Wednesday, December 4, 2013

35. Nong Khai - Nakon Panom

320 km

I had high hopes for this stretch of road, on the map it looked very promising, almost 400 kilometers along the mighty Mekhong river. However, as it is often with roads following a big river (i.e. Mississippi), mostly the view to the river was obscured by lush forests, the little villages one passes through, or plainly by the fact that the road was further away from the river banks than displayed on the map. (Lesson learned: Many maps of this area of the world are inaccurate, my German Mair map is often wrong, not as often as the Google maps online, though. Google's most annoying problem is that they almost never get the spelling of towns and villages right, which causes issues when typing them into the GPS. The best map so far was provided by the Aussie fellow who makes the gt-rider maps, however they don't cover this area.)

Other than the lack of scenic views to the river the ride was pleasant, traffic was moderate, not bad at all. The further east I traveled the more rugged, saw-toothed, and scenic the far away mountain range in Laos, just across, looms over the shoulder of the river. Impressive.

I left my little hideaway place with the three rental rooms, directly on the Mekhong, said goodbye to the sweet little doggies and Piriya, the owner of the place "The Rim", who put extra care in preparing one last cappuccino for me, with his pride possession, the brand-new Italian machine. One of the best cappuccinos I had in this neck of the woods, no doubt.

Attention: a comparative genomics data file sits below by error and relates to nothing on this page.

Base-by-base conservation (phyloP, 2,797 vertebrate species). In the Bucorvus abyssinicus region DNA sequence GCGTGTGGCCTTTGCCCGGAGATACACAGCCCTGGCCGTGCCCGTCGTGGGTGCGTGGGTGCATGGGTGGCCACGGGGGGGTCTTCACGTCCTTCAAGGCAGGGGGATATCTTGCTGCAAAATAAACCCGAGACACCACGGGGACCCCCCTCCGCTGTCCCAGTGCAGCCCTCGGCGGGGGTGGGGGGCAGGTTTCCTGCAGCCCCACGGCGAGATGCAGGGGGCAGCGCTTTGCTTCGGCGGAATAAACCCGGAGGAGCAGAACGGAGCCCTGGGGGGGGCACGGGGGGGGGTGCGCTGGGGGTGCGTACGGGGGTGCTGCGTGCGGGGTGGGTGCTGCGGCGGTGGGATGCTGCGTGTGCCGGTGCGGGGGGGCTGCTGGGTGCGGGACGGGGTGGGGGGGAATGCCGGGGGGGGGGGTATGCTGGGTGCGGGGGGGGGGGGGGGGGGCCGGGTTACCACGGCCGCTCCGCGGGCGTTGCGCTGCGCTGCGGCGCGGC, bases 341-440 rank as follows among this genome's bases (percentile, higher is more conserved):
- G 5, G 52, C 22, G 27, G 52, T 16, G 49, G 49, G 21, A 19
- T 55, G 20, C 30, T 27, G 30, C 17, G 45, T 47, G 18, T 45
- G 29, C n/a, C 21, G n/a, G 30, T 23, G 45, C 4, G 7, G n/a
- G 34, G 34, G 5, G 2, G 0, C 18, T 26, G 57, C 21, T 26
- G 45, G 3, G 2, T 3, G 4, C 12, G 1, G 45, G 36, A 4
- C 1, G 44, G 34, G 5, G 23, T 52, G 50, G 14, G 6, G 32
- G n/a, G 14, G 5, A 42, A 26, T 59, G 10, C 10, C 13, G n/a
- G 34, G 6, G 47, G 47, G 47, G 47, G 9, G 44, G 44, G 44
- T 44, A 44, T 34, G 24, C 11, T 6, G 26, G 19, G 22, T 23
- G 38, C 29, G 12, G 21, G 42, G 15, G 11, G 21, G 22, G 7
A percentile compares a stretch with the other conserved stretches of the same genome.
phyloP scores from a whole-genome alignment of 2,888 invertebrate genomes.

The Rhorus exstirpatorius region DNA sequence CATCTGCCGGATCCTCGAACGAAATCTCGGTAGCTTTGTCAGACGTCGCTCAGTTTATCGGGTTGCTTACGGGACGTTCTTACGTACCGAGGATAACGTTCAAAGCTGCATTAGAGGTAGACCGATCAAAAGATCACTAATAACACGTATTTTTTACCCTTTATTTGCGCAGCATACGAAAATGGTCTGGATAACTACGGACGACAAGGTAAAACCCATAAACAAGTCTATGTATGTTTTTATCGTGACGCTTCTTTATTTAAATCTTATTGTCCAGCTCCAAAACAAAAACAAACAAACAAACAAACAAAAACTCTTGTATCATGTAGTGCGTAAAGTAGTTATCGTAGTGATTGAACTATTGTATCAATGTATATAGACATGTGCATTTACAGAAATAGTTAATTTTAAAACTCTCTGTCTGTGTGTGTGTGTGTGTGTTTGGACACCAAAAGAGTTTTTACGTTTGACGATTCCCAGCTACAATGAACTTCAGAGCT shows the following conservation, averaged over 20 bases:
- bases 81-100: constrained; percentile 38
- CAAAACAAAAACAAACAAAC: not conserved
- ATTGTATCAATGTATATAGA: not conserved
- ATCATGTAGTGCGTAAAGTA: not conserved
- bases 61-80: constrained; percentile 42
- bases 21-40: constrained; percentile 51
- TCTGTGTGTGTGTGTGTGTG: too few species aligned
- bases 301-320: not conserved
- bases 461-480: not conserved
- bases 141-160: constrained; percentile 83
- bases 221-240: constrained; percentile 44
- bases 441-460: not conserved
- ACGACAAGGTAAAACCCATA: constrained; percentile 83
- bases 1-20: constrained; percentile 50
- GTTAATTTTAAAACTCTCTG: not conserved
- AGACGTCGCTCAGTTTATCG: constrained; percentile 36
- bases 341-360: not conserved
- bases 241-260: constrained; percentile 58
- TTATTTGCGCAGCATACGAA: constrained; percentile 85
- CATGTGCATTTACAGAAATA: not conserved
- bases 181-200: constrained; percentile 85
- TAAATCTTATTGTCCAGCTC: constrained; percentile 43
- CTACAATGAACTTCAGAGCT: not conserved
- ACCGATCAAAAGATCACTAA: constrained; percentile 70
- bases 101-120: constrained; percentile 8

Last evening's scene with river cruise ship

Good Bye! The view from my room.

Piriya and his Italian Espresso machine.

These two! They play all day long.

The little coffee shop and mini-hotel, three small rooms. Lovely.

Nong Khai street scenes


After playing is sleeping. The girl doggie, deep asleep.

This morning:
Piriya wanted to have his picture taken next to the packed motorcycle.

I arrived around lunch time in Nakhon Panom, another small town on the river, in character similar to last days stop in Nong Khai. 

A section of the river road and pedestrian promenade here in town are blocked off my police in preparation for tomorrow's big event: The King's birthday. The beloved ruler turns 84 years old, I believe. Almost all Thai people only know this one monarch, on him rest all the hopes to end this charade, a typical Thai operetta, however never the less violent (six death, so far). Literally all the players in this comedy are crooks, all are corrupt, and no one really knows how it will end, or what solution to this mess can be found. In secret, everybody hopes the King will intervene; however, a few weeks ago I saw him on TV, he is barely able to follow what happens around him, unable to speak, it seems. In secret here means, that in Thailand one cannot speak about the King, at least not as a foreigner.

It is sad. Maybe if push comes to shove, the military will stage a coup like the last time when they ousted PM Taksin. The political system in this country seems to be in much worth shape than what we are used to in the our own democracies in the West, but it is here equally divided, polarized.

I will stay two days here in this sleepy town.

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